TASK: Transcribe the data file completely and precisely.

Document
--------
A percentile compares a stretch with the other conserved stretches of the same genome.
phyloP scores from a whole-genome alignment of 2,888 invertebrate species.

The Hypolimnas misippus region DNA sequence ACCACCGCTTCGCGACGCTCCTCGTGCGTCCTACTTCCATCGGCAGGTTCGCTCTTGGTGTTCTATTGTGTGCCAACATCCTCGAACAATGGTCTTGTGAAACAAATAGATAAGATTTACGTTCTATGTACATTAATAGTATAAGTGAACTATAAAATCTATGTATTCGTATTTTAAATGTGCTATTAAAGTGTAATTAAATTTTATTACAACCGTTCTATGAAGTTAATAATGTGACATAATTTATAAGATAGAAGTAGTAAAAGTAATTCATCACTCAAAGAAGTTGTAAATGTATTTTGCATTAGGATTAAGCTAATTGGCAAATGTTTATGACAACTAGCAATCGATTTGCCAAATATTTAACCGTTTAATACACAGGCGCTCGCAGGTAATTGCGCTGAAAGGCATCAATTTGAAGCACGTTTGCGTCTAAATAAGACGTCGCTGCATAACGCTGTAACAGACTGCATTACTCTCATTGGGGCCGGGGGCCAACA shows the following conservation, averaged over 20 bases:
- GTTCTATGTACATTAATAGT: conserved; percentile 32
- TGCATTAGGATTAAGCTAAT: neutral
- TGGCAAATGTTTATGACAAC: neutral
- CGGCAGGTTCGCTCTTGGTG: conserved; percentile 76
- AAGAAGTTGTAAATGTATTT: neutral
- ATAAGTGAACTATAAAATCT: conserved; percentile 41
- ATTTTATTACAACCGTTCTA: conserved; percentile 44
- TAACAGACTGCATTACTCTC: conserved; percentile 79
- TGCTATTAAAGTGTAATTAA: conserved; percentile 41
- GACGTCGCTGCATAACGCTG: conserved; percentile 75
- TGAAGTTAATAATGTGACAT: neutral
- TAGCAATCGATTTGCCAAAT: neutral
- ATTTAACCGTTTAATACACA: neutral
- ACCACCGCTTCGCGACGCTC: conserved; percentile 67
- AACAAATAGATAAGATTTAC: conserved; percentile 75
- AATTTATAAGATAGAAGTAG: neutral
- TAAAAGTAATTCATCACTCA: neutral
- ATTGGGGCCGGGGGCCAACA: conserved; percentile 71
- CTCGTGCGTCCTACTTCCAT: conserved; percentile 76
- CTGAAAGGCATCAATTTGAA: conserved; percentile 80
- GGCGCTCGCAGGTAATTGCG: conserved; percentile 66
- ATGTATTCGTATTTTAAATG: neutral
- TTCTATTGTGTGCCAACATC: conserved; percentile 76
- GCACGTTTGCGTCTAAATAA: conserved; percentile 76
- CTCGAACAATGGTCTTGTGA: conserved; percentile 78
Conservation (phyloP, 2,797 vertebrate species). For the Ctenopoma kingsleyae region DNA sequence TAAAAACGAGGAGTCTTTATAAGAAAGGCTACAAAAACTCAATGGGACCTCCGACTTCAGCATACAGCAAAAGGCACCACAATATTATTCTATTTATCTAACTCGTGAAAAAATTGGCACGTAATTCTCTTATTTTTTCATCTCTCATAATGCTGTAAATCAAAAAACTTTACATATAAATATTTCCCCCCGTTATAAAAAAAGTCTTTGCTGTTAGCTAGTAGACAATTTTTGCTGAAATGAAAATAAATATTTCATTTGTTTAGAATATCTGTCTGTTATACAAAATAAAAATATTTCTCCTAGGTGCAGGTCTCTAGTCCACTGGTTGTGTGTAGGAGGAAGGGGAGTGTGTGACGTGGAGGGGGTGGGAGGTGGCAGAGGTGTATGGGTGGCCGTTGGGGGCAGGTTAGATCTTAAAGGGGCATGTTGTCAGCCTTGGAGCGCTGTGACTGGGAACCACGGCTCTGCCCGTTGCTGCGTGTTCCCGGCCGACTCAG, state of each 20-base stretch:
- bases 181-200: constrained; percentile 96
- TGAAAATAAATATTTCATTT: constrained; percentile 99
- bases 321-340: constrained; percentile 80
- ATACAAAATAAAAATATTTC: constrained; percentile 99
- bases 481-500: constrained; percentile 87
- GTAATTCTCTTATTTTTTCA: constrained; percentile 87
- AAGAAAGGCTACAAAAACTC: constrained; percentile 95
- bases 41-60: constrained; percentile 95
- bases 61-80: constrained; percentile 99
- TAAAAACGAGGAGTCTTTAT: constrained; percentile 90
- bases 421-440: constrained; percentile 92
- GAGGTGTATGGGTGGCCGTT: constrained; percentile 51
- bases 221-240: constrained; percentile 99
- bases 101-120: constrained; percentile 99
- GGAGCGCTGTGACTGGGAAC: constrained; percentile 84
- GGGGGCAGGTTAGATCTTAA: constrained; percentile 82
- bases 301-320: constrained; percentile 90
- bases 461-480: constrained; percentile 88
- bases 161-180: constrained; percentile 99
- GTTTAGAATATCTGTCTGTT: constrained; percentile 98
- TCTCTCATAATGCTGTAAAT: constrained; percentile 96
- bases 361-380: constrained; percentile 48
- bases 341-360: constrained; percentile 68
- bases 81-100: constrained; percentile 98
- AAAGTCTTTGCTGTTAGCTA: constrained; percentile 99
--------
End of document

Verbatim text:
A percentile compares a stretch with the other conserved stretches of the same genome.
phyloP scores from a whole-genome alignment of 2,888 invertebrate species.

The Hypolimnas misippus region DNA sequence ACCACCGCTTCGCGACGCTCCTCGTGCGTCCTACTTCCATCGGCAGGTTCGCTCTTGGTGTTCTATTGTGTGCCAACATCCTCGAACAATGGTCTTGTGAAACAAATAGATAAGATTTACGTTCTATGTACATTAATAGTATAAGTGAACTATAAAATCTATGTATTCGTATTTTAAATGTGCTATTAAAGTGTAATTAAATTTTATTACAACCGTTCTATGAAGTTAATAATGTGACATAATTTATAAGATAGAAGTAGTAAAAGTAATTCATCACTCAAAGAAGTTGTAAATGTATTTTGCATTAGGATTAAGCTAATTGGCAAATGTTTATGACAACTAGCAATCGATTTGCCAAATATTTAACCGTTTAATACACAGGCGCTCGCAGGTAATTGCGCTGAAAGGCATCAATTTGAAGCACGTTTGCGTCTAAATAAGACGTCGCTGCATAACGCTGTAACAGACTGCATTACTCTCATTGGGGCCGGGGGCCAACA shows the following conservation, averaged over 20 bases:
- GTTCTATGTACATTAATAGT: conserved; percentile 32
- TGCATTAGGATTAAGCTAAT: neutral
- TGGCAAATGTTTATGACAAC: neutral
- CGGCAGGTTCGCTCTTGGTG: conserved; percentile 76
- AAGAAGTTGTAAATGTATTT: neutral
- ATAAGTGAACTATAAAATCT: conserved; percentile 41
- ATTTTATTACAACCGTTCTA: conserved; percentile 44
- TAACAGACTGCATTACTCTC: conserved; percentile 79
- TGCTATTAAAGTGTAATTAA: conserved; percentile 41
- GACGTCGCTGCATAACGCTG: conserved; percentile 75
- TGAAGTTAATAATGTGACAT: neutral
- TAGCAATCGATTTGCCAAAT: neutral
- ATTTAACCGTTTAATACACA: neutral
- ACCACCGCTTCGCGACGCTC: conserved; percentile 67
- AACAAATAGATAAGATTTAC: conserved; percentile 75
- AATTTATAAGATAGAAGTAG: neutral
- TAAAAGTAATTCATCACTCA: neutral
- ATTGGGGCCGGGGGCCAACA: conserved; percentile 71
- CTCGTGCGTCCTACTTCCAT: conserved; percentile 76
- CTGAAAGGCATCAATTTGAA: conserved; percentile 80
- GGCGCTCGCAGGTAATTGCG: conserved; percentile 66
- ATGTATTCGTATTTTAAATG: neutral
- TTCTATTGTGTGCCAACATC: conserved; percentile 76
- GCACGTTTGCGTCTAAATAA: conserved; percentile 76
- CTCGAACAATGGTCTTGTGA: conserved; percentile 78
Conservation (phyloP, 2,797 vertebrate species). For the Ctenopoma kingsleyae region DNA sequence TAAAAACGAGGAGTCTTTATAAGAAAGGCTACAAAAACTCAATGGGACCTCCGACTTCAGCATACAGCAAAAGGCACCACAATATTATTCTATTTATCTAACTCGTGAAAAAATTGGCACGTAATTCTCTTATTTTTTCATCTCTCATAATGCTGTAAATCAAAAAACTTTACATATAAATATTTCCCCCCGTTATAAAAAAAGTCTTTGCTGTTAGCTAGTAGACAATTTTTGCTGAAATGAAAATAAATATTTCATTTGTTTAGAATATCTGTCTGTTATACAAAATAAAAATATTTCTCCTAGGTGCAGGTCTCTAGTCCACTGGTTGTGTGTAGGAGGAAGGGGAGTGTGTGACGTGGAGGGGGTGGGAGGTGGCAGAGGTGTATGGGTGGCCGTTGGGGGCAGGTTAGATCTTAAAGGGGCATGTTGTCAGCCTTGGAGCGCTGTGACTGGGAACCACGGCTCTGCCCGTTGCTGCGTGTTCCCGGCCGACTCAG, state of each 20-base stretch:
- bases 181-200: constrained; percentile 96
- TGAAAATAAATATTTCATTT: constrained; percentile 99
- bases 321-340: constrained; percentile 80
- ATACAAAATAAAAATATTTC: constrained; percentile 99
- bases 481-500: constrained; percentile 87
- GTAATTCTCTTATTTTTTCA: constrained; percentile 87
- AAGAAAGGCTACAAAAACTC: constrained; percentile 95
- bases 41-60: constrained; percentile 95
- bases 61-80: constrained; percentile 99
- TAAAAACGAGGAGTCTTTAT: constrained; percentile 90
- bases 421-440: constrained; percentile 92
- GAGGTGTATGGGTGGCCGTT: constrained; percentile 51
- bases 221-240: constrained; percentile 99
- bases 101-120: constrained; percentile 99
- GGAGCGCTGTGACTGGGAAC: constrained; percentile 84
- GGGGGCAGGTTAGATCTTAA: constrained; percentile 82
- bases 301-320: constrained; percentile 90
- bases 461-480: constrained; percentile 88
- bases 161-180: constrained; percentile 99
- GTTTAGAATATCTGTCTGTT: constrained; percentile 98
- TCTCTCATAATGCTGTAAAT: constrained; percentile 96
- bases 361-380: constrained; percentile 48
- bases 341-360: constrained; percentile 68
- bases 81-100: constrained; percentile 98
- AAAGTCTTTGCTGTTAGCTA: constrained; percentile 99